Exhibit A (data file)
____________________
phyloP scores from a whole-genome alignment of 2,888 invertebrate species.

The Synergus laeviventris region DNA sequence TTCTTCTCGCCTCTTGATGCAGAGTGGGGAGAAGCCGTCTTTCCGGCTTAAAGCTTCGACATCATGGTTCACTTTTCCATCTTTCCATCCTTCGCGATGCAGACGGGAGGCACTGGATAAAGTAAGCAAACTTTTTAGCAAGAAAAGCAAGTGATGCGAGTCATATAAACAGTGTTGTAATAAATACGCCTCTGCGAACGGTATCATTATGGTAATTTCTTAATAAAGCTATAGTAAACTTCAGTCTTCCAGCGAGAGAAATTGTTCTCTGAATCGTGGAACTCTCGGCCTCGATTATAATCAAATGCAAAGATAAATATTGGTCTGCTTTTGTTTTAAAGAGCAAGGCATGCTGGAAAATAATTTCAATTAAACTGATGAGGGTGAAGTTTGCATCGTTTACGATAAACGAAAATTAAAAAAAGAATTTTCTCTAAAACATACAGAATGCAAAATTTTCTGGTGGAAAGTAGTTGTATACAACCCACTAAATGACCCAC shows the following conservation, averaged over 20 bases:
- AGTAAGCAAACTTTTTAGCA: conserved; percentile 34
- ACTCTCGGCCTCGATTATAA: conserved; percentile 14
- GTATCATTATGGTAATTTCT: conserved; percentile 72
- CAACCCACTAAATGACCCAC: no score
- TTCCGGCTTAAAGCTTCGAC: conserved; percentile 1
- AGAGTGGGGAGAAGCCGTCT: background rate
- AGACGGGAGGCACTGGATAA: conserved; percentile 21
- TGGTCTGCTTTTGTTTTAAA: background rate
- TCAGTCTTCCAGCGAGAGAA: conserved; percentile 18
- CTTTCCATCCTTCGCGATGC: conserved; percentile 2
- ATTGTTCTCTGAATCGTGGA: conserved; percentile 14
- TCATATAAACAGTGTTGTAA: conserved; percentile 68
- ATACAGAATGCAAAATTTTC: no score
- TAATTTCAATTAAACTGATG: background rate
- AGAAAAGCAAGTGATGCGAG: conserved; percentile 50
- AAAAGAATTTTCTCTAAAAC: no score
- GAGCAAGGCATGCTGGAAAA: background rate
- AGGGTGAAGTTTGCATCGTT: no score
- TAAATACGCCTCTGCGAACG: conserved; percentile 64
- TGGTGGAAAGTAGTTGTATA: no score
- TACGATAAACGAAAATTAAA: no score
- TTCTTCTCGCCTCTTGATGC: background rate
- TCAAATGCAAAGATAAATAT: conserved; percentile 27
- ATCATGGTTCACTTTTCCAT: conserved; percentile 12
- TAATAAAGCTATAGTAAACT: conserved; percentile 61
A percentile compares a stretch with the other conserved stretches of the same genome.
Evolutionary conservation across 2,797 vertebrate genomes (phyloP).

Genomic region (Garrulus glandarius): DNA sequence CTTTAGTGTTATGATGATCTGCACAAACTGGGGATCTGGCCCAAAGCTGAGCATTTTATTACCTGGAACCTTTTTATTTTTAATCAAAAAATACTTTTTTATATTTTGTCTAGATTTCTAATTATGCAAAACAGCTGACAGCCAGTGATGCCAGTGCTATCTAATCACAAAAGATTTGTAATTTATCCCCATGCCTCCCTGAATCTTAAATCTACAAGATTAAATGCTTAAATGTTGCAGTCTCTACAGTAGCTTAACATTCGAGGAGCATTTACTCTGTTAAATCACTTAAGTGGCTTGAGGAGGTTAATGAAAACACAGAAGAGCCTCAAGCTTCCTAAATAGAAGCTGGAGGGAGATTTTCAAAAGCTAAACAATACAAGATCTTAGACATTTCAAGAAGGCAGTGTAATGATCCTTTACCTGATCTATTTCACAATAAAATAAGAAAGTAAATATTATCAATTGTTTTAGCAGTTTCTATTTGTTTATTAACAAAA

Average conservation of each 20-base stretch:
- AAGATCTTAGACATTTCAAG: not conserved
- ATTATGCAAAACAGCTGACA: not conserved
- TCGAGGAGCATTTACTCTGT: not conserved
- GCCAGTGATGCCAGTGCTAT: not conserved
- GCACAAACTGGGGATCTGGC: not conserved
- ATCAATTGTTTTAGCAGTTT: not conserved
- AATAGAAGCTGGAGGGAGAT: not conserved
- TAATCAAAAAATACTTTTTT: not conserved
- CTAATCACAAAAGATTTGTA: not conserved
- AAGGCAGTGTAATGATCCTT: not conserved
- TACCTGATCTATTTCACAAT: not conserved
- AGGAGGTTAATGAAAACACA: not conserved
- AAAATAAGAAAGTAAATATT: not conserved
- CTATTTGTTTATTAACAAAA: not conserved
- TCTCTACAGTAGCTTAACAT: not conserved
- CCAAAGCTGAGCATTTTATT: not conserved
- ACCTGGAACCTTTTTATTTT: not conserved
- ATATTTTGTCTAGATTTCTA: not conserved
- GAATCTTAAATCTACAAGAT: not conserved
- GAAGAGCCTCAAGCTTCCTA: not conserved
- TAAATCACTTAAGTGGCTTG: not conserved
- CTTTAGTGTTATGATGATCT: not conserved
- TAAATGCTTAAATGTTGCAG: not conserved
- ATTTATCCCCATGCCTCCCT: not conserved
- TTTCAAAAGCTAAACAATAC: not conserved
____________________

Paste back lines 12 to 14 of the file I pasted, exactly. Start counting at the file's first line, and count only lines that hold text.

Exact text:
- CTTTCCATCCTTCGCGATGC: conserved; percentile 2
- ATTGTTCTCTGAATCGTGGA: conserved; percentile 14
- TCATATAAACAGTGTTGTAA: conserved; percentile 68